AMP NZ saw its adviser numbers drop by almost 15 per cent over 2018, the group’s latest results reveal.
According to the firm’s 2018 figures released last week, AMP NZ adviser numbers shrank from 410 as at the end of 2017 to 350 a year later. The 14.6 per cent fall in the NZ adviser force compares to just a 5.7 per cent drop for the counterpart AMP Australia business, which shed about 160 advisers over the same period to finish with 2,704 operating under the storied three-letter banner.
The NZ statistics include AMP and AdviceFirst employed advisers, those operating under the group’s qualifying financial entity (QFE) flag, and those “that subscribe to AMP’s adviser services offered under the Quality Advice Network brand”, the 2018 report says.
Last week, the embattled Australasian financial services giant put a hold on its planned float of the rump NZ wealth management business until its formal separation from AMP Life – originally slated for the third quarter of this year.
In a statement, Blair Vernon, AMP NZ chief, said: “In 2019, we are substantially focused on the separation of AMP Life and New Zealand wealth management, which will include the repatriation of significant information technology and support services designed to deliver better outcomes for customers.
“The separation will establish AMP New Zealand’s wealth management business as a standalone business unit with a mandate to accelerate business growth.”
Early in February, Vernon was confirmed as head of the NZ wealth business and interim chief of the local life and mature businesses before it moves to the control of new owner, Resolution Life.
At the same time, Megan Beer was named AMP Life chief in a role that will see her shift to Resolution Life later this year.
Vernon would “continue to lead AMP’s New Zealand wealth protection and mature operations for an interim period as they transition into the AMP Life business under Megan Beer, ahead of separation”, an AMP statement says.
While the AMP NZ business has been largely immune to the Australian Royal Commission (RC) process that landed a direct hit on the Australian operations, earnings were flat year-on-year, the latest accounts show.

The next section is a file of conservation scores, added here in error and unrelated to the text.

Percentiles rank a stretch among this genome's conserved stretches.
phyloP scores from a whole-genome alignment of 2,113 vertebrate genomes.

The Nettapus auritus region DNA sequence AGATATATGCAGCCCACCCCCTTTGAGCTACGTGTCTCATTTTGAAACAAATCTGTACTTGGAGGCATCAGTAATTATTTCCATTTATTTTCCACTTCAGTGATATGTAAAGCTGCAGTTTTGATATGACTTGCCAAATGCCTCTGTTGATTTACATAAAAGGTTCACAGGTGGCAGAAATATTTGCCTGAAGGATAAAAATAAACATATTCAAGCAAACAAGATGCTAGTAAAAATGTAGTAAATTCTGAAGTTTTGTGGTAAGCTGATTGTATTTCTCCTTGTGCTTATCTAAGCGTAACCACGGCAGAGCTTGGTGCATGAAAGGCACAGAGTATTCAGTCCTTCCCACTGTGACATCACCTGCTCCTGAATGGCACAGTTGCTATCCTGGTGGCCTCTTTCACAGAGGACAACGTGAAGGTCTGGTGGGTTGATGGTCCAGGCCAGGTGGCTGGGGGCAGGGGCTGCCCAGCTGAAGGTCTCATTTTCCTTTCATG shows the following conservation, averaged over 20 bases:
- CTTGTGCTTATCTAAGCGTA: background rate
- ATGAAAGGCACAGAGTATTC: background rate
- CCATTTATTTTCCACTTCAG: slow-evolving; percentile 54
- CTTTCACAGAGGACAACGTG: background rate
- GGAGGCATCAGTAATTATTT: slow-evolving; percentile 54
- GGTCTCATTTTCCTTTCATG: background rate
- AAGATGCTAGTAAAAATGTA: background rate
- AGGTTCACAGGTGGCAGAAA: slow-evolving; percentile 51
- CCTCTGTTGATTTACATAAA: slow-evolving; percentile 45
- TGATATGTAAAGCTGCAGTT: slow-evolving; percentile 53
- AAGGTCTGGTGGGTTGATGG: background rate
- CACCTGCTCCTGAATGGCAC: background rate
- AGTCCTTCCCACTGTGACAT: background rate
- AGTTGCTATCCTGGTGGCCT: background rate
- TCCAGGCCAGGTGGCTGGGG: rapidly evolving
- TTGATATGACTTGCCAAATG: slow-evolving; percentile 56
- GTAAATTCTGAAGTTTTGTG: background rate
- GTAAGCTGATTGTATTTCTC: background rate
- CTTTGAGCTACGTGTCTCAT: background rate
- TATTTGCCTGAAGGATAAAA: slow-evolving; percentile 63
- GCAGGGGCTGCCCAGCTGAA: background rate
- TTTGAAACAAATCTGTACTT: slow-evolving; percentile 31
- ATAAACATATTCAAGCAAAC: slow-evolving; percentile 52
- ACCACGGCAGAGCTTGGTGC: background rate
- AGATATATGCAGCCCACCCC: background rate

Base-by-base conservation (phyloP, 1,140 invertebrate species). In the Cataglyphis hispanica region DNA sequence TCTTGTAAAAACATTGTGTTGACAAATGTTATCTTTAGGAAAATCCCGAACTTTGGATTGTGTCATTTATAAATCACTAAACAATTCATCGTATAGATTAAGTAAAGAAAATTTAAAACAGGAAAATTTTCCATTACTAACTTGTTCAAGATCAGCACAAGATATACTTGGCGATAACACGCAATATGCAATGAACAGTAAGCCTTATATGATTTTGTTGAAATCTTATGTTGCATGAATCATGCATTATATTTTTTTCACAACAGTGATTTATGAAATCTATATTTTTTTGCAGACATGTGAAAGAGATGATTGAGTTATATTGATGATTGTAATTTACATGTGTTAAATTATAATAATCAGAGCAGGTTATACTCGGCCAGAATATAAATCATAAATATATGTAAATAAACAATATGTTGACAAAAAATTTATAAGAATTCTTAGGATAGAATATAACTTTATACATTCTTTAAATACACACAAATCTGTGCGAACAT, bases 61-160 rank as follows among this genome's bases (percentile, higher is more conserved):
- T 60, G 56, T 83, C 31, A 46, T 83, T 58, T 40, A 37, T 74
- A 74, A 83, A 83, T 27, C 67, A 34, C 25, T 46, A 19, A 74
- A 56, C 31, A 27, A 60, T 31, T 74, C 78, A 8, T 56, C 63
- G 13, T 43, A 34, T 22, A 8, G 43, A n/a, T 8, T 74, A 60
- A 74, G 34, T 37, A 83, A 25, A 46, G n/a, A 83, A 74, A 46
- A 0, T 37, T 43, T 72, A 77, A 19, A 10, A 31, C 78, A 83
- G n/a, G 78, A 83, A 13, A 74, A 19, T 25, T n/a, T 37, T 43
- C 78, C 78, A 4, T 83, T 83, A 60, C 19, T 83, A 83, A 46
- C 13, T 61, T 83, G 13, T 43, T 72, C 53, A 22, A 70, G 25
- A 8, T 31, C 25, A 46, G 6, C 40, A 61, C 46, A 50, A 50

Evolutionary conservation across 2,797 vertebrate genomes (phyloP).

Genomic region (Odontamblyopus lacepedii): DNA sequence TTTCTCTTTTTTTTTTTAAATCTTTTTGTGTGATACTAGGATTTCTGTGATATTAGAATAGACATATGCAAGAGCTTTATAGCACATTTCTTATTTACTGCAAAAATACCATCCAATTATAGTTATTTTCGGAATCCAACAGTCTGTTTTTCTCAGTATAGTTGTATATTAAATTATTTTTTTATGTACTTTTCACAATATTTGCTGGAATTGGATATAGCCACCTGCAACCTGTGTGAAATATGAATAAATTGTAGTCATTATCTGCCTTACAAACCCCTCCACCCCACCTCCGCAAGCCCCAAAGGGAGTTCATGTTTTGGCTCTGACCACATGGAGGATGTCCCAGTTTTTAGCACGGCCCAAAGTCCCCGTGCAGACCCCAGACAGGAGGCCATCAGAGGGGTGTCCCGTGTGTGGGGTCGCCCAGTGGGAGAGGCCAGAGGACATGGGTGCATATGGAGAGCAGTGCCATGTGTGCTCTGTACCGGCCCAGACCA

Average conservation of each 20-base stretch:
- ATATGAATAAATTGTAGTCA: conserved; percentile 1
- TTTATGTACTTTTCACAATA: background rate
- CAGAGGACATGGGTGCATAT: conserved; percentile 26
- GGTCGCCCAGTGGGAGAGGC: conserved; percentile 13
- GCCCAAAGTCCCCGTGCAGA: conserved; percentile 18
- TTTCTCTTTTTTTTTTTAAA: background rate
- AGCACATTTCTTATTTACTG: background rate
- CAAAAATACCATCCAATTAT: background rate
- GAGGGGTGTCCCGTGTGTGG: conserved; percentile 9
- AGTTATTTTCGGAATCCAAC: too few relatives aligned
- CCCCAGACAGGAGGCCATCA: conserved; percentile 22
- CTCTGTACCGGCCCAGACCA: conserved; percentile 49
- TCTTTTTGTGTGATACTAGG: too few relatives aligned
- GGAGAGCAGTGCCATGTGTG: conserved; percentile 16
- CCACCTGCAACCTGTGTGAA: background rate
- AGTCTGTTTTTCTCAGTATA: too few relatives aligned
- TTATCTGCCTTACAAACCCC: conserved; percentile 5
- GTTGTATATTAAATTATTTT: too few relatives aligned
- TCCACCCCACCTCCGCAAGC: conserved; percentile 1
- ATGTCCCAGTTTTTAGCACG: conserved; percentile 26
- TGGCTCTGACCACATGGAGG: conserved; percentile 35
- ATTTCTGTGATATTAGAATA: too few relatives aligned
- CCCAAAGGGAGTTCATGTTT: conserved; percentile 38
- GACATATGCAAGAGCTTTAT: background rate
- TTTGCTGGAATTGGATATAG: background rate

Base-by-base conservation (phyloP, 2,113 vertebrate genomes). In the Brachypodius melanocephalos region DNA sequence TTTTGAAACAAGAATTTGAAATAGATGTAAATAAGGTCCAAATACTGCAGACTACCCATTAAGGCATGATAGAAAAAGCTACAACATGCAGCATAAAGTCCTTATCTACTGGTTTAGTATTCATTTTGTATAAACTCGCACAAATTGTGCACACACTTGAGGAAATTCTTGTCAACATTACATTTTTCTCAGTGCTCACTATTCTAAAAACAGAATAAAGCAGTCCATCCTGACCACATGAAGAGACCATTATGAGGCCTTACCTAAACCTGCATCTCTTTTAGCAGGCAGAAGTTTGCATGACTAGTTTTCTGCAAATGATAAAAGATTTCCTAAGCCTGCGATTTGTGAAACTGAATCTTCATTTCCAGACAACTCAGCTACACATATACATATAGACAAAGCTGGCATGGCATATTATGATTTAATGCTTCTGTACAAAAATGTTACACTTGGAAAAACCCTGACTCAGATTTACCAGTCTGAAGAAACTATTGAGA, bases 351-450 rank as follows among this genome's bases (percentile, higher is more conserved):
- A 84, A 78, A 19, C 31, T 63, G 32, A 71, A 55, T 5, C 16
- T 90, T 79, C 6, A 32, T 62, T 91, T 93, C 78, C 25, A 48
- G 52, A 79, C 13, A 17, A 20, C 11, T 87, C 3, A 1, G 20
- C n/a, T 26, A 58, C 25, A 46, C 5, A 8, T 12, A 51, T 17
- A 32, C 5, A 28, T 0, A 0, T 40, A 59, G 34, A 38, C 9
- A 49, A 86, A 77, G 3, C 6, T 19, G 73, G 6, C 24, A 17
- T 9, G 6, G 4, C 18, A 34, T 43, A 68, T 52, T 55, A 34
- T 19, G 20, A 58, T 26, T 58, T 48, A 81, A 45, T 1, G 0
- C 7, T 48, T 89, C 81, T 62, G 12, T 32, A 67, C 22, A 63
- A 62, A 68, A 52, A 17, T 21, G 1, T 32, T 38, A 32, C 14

Excluding the sold life and mature businesses, AMP NZ wealth management reported earnings of A$53 million in 2018, down $1 million on the previous period. However, about $6 million of the earnings would accrue to Resolution Life due to “perimeter changes” between the retained and sold AMP NZ product lines.
In January this year, AMP reported the NZ wealth business (ex life and mature) turned a net profit of A$28 million over the six months to June 30, 2018 – split between A$21 million in product fees (mainly from the almost $5 billion KiwiSaver and the $3.3 billion NZ Retirement Trust, or NZRT, corporate superannuation platform). AMP NZ manages about $3 billion of other investment products including external funds offered on its adviser platform.
During 2018 AMP NZ net cashflows fell to just A$83 million from A$220 in the previous year. The decrease in net cashflows was “primarily driven by higher KiwiSaver cash outflows”, the AMP report says.
The group also stands to lose about $1 billion of NZRT money under a pending mandate decision by the Air NZ superannuation fund trustees. It is understood a couple of parties, including Mercer and AMP, remain in the running.
Despite the decline in net product cashflows, AMP says the NZ wealth business operating earns were stable over the year “supported by income from the financial advice channel”.
Both the Australian and NZ AMP businesses face substantial regulatory challenges in the year ahead with further fallout expected from the RC across the Tasman and a milder local variant.
“As part of the regulators’ review of the New Zealand life insurance industry we expect to receive our individual report from the FMA/RBNZ soon, which we will thoroughly review to address any further actions to continue to protect the interests of our customers,” Vernon said in the release.
Last week Morningstar Australia reported AMP could see a long tail of RC-related damage “as customers desert its superannuation funds and the threat of court action mounts”.
The RC “raises several issues for AMP that are likely to keep its misconduct in the public eye, hurt fund flows and financial advisers to its business for several years, and raise the prospect of court action”, Morningstar says.
AMP’s share price closed at A$2.18 on Friday, down 3.1 per cent for the day and less than half the A$5.33 value posted 12 months previously.